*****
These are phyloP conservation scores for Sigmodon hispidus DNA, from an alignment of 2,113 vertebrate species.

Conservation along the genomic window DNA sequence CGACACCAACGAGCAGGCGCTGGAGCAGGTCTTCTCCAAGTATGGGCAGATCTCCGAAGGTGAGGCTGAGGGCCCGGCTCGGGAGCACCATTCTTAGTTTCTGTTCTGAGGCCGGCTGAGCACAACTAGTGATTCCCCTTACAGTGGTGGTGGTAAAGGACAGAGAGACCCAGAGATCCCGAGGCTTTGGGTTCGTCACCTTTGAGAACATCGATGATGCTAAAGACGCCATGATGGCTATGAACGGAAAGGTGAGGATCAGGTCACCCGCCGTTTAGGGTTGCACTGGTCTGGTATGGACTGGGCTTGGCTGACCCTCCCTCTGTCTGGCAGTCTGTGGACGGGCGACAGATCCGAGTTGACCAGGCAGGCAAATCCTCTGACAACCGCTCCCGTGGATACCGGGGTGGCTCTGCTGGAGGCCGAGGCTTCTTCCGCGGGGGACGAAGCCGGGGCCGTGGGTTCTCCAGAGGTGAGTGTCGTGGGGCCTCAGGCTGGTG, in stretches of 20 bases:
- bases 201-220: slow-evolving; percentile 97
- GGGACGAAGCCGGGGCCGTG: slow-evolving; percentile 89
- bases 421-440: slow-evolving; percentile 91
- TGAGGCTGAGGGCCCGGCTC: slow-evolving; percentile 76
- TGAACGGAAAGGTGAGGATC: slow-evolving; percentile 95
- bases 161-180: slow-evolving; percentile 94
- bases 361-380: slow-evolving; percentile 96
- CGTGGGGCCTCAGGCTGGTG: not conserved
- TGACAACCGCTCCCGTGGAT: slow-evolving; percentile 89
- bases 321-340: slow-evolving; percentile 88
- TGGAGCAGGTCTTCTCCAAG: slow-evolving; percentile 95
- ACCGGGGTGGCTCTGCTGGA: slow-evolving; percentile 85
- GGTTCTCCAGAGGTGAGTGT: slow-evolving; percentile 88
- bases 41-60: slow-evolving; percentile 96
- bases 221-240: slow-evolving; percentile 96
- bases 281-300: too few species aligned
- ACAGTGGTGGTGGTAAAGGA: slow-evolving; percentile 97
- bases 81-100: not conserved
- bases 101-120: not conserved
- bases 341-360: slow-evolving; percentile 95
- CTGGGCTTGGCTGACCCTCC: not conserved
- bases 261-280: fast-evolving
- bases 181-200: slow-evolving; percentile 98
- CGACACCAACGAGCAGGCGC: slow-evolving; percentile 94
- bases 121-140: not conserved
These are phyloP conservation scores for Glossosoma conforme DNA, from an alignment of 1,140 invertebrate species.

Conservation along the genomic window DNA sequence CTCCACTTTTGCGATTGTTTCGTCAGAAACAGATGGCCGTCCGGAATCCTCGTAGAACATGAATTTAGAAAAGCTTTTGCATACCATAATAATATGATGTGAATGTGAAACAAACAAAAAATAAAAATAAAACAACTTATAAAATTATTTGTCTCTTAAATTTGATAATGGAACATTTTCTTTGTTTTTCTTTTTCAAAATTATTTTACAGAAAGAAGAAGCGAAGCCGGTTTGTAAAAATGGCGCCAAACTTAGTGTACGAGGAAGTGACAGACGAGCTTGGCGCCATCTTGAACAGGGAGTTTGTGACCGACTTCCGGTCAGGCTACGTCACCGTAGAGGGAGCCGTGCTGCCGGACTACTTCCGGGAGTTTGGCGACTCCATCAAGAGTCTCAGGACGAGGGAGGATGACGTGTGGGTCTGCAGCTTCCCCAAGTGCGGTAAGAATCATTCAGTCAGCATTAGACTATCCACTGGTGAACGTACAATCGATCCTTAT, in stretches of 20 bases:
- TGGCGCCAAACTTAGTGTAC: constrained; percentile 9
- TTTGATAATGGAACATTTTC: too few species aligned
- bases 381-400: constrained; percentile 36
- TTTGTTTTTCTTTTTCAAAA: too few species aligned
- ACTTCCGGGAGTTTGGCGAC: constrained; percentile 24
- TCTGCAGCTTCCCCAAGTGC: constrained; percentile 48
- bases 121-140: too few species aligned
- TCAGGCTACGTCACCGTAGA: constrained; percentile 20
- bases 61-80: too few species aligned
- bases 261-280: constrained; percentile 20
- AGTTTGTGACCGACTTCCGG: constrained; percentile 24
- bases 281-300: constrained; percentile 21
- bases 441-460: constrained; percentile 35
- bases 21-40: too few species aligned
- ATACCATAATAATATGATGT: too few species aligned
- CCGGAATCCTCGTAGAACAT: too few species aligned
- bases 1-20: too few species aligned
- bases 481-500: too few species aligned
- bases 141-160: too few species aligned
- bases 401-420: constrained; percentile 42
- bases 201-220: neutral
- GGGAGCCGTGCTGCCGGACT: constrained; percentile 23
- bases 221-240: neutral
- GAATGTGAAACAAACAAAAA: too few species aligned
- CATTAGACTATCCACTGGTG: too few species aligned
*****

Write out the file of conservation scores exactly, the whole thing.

These are phyloP conservation scores for Sigmodon hispidus DNA, from an alignment of 2,113 vertebrate species.

Conservation along the genomic window DNA sequence CGACACCAACGAGCAGGCGCTGGAGCAGGTCTTCTCCAAGTATGGGCAGATCTCCGAAGGTGAGGCTGAGGGCCCGGCTCGGGAGCACCATTCTTAGTTTCTGTTCTGAGGCCGGCTGAGCACAACTAGTGATTCCCCTTACAGTGGTGGTGGTAAAGGACAGAGAGACCCAGAGATCCCGAGGCTTTGGGTTCGTCACCTTTGAGAACATCGATGATGCTAAAGACGCCATGATGGCTATGAACGGAAAGGTGAGGATCAGGTCACCCGCCGTTTAGGGTTGCACTGGTCTGGTATGGACTGGGCTTGGCTGACCCTCCCTCTGTCTGGCAGTCTGTGGACGGGCGACAGATCCGAGTTGACCAGGCAGGCAAATCCTCTGACAACCGCTCCCGTGGATACCGGGGTGGCTCTGCTGGAGGCCGAGGCTTCTTCCGCGGGGGACGAAGCCGGGGCCGTGGGTTCTCCAGAGGTGAGTGTCGTGGGGCCTCAGGCTGGTG, in stretches of 20 bases:
- bases 201-220: slow-evolving; percentile 97
- GGGACGAAGCCGGGGCCGTG: slow-evolving; percentile 89
- bases 421-440: slow-evolving; percentile 91
- TGAGGCTGAGGGCCCGGCTC: slow-evolving; percentile 76
- TGAACGGAAAGGTGAGGATC: slow-evolving; percentile 95
- bases 161-180: slow-evolving; percentile 94
- bases 361-380: slow-evolving; percentile 96
- CGTGGGGCCTCAGGCTGGTG: not conserved
- TGACAACCGCTCCCGTGGAT: slow-evolving; percentile 89
- bases 321-340: slow-evolving; percentile 88
- TGGAGCAGGTCTTCTCCAAG: slow-evolving; percentile 95
- ACCGGGGTGGCTCTGCTGGA: slow-evolving; percentile 85
- GGTTCTCCAGAGGTGAGTGT: slow-evolving; percentile 88
- bases 41-60: slow-evolving; percentile 96
- bases 221-240: slow-evolving; percentile 96
- bases 281-300: too few species aligned
- ACAGTGGTGGTGGTAAAGGA: slow-evolving; percentile 97
- bases 81-100: not conserved
- bases 101-120: not conserved
- bases 341-360: slow-evolving; percentile 95
- CTGGGCTTGGCTGACCCTCC: not conserved
- bases 261-280: fast-evolving
- bases 181-200: slow-evolving; percentile 98
- CGACACCAACGAGCAGGCGC: slow-evolving; percentile 94
- bases 121-140: not conserved
These are phyloP conservation scores for Glossosoma conforme DNA, from an alignment of 1,140 invertebrate species.

Conservation along the genomic window DNA sequence CTCCACTTTTGCGATTGTTTCGTCAGAAACAGATGGCCGTCCGGAATCCTCGTAGAACATGAATTTAGAAAAGCTTTTGCATACCATAATAATATGATGTGAATGTGAAACAAACAAAAAATAAAAATAAAACAACTTATAAAATTATTTGTCTCTTAAATTTGATAATGGAACATTTTCTTTGTTTTTCTTTTTCAAAATTATTTTACAGAAAGAAGAAGCGAAGCCGGTTTGTAAAAATGGCGCCAAACTTAGTGTACGAGGAAGTGACAGACGAGCTTGGCGCCATCTTGAACAGGGAGTTTGTGACCGACTTCCGGTCAGGCTACGTCACCGTAGAGGGAGCCGTGCTGCCGGACTACTTCCGGGAGTTTGGCGACTCCATCAAGAGTCTCAGGACGAGGGAGGATGACGTGTGGGTCTGCAGCTTCCCCAAGTGCGGTAAGAATCATTCAGTCAGCATTAGACTATCCACTGGTGAACGTACAATCGATCCTTAT, in stretches of 20 bases:
- TGGCGCCAAACTTAGTGTAC: constrained; percentile 9
- TTTGATAATGGAACATTTTC: too few species aligned
- bases 381-400: constrained; percentile 36
- TTTGTTTTTCTTTTTCAAAA: too few species aligned
- ACTTCCGGGAGTTTGGCGAC: constrained; percentile 24
- TCTGCAGCTTCCCCAAGTGC: constrained; percentile 48
- bases 121-140: too few species aligned
- TCAGGCTACGTCACCGTAGA: constrained; percentile 20
- bases 61-80: too few species aligned
- bases 261-280: constrained; percentile 20
- AGTTTGTGACCGACTTCCGG: constrained; percentile 24
- bases 281-300: constrained; percentile 21
- bases 441-460: constrained; percentile 35
- bases 21-40: too few species aligned
- ATACCATAATAATATGATGT: too few species aligned
- CCGGAATCCTCGTAGAACAT: too few species aligned
- bases 1-20: too few species aligned
- bases 481-500: too few species aligned
- bases 141-160: too few species aligned
- bases 401-420: constrained; percentile 42
- bases 201-220: neutral
- GGGAGCCGTGCTGCCGGACT: constrained; percentile 23
- bases 221-240: neutral
- GAATGTGAAACAAACAAAAA: too few species aligned
- CATTAGACTATCCACTGGTG: too few species aligned